Ever heard of Fred?
No, I bet you haven’t. Neither had we until he made contact.
Fred played juniors for the North Shore club when you could count the number of juniors in the area on one hand. He went on to play in the Under 18 competition (third grade) for the club.
Fred may well have doubled up for a few games in the league’s initial third grade year of 1957, but 1958 was his season.
Learning the game at 14 from a friend, Keith Keen, at Crows Nest High School, who in fact seduced Fred over from Rugby League. He resided at Lavender Bay and following his schooling began an apprentice as a ships’ plumber. In football though, he was in the right spot for selection in the North Shore Under 18 side, a team coached by North Shore veteran, Horrie Cooper.
Fred was getting a few kicks from the centre and along with his mates John Busby, Warren Margrate. Bob Fitzgerald, Clinton Faull and Tony McGillick together a few others they were the ones given an occassional credit but the slack Football Record correspondent from North Shore FC apparently didn’t really rate the team.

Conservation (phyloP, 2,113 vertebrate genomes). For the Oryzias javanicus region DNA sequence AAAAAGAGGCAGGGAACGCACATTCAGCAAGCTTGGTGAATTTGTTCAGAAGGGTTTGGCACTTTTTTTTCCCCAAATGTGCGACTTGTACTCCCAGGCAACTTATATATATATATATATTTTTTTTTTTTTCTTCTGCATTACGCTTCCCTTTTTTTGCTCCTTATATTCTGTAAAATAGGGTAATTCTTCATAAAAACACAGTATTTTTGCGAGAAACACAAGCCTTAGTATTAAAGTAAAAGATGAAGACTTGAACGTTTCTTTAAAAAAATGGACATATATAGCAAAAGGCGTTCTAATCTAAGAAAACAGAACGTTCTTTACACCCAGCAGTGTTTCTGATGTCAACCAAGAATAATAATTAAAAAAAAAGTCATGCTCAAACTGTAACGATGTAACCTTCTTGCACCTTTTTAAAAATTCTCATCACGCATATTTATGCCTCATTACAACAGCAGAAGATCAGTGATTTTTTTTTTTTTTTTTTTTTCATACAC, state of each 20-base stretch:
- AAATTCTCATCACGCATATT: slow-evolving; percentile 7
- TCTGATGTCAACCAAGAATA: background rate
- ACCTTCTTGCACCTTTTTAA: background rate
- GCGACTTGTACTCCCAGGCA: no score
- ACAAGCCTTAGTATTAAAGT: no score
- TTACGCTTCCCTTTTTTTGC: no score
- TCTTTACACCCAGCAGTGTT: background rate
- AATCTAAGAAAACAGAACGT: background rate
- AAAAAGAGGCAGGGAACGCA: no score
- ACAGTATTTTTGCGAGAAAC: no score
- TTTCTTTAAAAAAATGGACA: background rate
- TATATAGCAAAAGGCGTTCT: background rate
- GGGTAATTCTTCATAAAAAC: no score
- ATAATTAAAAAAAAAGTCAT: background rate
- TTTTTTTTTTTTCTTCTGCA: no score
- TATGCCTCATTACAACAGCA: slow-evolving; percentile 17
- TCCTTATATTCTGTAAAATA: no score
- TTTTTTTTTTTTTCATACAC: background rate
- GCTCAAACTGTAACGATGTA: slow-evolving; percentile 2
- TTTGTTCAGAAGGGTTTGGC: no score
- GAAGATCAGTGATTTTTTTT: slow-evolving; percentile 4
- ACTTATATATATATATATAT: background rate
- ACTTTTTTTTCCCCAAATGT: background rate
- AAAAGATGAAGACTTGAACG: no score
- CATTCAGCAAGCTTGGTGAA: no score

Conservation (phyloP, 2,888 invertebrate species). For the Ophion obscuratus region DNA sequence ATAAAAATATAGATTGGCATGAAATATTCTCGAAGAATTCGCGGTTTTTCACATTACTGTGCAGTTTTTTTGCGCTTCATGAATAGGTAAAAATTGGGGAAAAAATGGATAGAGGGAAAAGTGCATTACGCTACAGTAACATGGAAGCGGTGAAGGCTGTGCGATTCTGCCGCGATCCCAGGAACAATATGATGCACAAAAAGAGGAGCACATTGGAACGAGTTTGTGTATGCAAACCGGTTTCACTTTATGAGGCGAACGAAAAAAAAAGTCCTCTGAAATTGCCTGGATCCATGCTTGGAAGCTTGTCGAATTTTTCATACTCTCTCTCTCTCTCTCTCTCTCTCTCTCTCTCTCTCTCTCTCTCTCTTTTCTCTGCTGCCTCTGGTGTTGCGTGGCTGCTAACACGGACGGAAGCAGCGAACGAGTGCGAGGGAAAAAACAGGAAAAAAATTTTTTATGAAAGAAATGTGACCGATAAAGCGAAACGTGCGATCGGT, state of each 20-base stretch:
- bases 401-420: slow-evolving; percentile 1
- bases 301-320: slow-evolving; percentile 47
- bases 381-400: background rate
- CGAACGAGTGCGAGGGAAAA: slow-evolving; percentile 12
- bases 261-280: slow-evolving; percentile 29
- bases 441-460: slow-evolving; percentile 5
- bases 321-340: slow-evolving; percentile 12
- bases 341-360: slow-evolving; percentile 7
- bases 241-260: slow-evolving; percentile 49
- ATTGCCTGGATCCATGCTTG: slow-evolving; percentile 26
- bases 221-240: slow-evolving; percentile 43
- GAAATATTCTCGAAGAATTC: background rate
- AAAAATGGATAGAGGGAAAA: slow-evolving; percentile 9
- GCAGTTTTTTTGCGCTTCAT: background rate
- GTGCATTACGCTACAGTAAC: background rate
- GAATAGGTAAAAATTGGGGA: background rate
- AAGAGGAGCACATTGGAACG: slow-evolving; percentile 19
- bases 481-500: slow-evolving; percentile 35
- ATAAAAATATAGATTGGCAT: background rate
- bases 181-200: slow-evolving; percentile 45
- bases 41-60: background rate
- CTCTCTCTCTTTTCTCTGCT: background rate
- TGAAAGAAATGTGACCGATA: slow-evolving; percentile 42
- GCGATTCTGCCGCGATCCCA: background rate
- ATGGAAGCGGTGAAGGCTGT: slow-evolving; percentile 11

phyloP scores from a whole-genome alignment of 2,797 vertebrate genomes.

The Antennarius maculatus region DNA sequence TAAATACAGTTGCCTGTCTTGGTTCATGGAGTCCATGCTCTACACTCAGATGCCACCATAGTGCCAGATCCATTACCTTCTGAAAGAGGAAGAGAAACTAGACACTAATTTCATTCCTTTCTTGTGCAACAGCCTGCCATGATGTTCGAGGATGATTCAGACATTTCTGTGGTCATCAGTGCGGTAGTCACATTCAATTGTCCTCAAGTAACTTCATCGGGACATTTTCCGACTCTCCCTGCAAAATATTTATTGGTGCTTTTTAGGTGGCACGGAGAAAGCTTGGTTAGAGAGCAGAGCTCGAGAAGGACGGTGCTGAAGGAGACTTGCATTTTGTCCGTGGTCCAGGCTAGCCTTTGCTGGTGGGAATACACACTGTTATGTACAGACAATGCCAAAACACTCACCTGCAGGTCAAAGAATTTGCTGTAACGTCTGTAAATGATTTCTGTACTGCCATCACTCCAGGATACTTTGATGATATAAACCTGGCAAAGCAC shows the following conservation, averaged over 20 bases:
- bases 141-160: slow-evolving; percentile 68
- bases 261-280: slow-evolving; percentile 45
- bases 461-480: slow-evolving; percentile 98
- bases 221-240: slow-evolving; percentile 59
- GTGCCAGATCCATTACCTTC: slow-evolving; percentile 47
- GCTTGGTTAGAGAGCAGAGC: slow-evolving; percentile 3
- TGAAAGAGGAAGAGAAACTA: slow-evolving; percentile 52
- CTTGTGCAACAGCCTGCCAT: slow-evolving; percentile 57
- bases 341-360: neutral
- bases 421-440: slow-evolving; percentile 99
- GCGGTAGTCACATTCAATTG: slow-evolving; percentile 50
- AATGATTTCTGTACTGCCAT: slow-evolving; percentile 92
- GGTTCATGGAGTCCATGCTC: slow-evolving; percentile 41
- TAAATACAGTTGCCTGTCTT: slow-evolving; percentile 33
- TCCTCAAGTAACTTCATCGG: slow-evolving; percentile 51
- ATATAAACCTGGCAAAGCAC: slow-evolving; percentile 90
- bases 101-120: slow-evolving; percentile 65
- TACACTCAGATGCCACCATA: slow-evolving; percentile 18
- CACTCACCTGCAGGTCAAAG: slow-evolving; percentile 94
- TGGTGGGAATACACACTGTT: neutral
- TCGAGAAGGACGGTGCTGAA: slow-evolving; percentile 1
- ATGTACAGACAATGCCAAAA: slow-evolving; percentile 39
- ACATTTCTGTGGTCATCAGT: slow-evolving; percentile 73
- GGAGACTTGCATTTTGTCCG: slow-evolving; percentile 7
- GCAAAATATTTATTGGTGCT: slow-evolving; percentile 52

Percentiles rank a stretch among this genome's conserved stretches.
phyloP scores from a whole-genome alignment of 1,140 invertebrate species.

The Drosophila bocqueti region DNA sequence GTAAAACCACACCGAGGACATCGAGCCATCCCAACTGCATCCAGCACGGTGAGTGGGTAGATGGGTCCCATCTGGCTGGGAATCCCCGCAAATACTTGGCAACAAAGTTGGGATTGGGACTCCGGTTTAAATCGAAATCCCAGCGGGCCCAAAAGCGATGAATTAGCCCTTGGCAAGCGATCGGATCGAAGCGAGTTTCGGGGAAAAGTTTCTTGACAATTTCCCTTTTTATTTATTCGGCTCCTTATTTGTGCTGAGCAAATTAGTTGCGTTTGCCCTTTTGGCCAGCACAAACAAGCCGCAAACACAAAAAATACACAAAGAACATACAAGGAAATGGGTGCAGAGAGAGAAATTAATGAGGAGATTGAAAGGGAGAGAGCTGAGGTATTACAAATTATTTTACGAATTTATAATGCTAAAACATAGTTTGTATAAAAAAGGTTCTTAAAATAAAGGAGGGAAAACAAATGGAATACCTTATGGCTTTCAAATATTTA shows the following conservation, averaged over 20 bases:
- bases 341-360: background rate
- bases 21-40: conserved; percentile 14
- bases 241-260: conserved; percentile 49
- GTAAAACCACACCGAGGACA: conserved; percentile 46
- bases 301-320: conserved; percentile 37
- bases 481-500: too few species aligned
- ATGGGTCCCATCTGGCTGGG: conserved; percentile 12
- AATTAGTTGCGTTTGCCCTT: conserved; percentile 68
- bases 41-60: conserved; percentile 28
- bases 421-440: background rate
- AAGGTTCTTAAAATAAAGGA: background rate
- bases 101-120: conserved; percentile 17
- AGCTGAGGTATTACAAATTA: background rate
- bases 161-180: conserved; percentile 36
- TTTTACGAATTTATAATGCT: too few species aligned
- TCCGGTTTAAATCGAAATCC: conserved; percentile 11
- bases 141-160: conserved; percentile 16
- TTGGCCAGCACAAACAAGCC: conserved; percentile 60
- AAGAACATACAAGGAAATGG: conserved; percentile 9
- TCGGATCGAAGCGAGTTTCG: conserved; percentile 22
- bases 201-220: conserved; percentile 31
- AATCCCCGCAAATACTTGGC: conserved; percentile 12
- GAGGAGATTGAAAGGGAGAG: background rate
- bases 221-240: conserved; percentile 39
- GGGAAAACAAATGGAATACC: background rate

Slowly though North Shore crept up the ladder and into second place. Their only nemises was Eastern Suburbs who suffered one defeat for the season at the hands of St George-Sutherland in the middle of the year but eventually went on to win the minor premiership; While North lost four games to finish in second place.
East defeated North Shore easily in the second semi and again in the grand final but all the while Fred was making his mark.
He won the best and fairest award in the competition, the Kealey Medal. Medal? No, the league were so mean to this eight team competition that they gave Fred a pewter mug as his reward for the achievement – as our picture shows. Even first and second grade medal winners were given engraved cake trays and silver serving items until the mid 1950s.
In 1959 Fred represented NSW in an Under 18 team, under coach, Roy Hayes, which played against a Footscray under age team on Johnson Reserve in Melbourne. Later that day his whole side were invited to witness the VFL Grand Final featuring Melbourne and Essendon.
Now in his seventies, Fred has decided to donate the mug and a number of other items to the Society for safe keeping and prosperity. Fred told us he is also keen to initiate a trust for an Aboriginal club within NSW – details to follow.
This retired footballer, who made a comeback to footy in the early 1970s when he played in North’s “SDA” side, (very early second division) where, as captain he finished third in the Hart Medal in 1972. It just makes yo wonder how many young men who have finished their serious footy maybe out there just ripe to come back to a social game or two? We have to keep trying.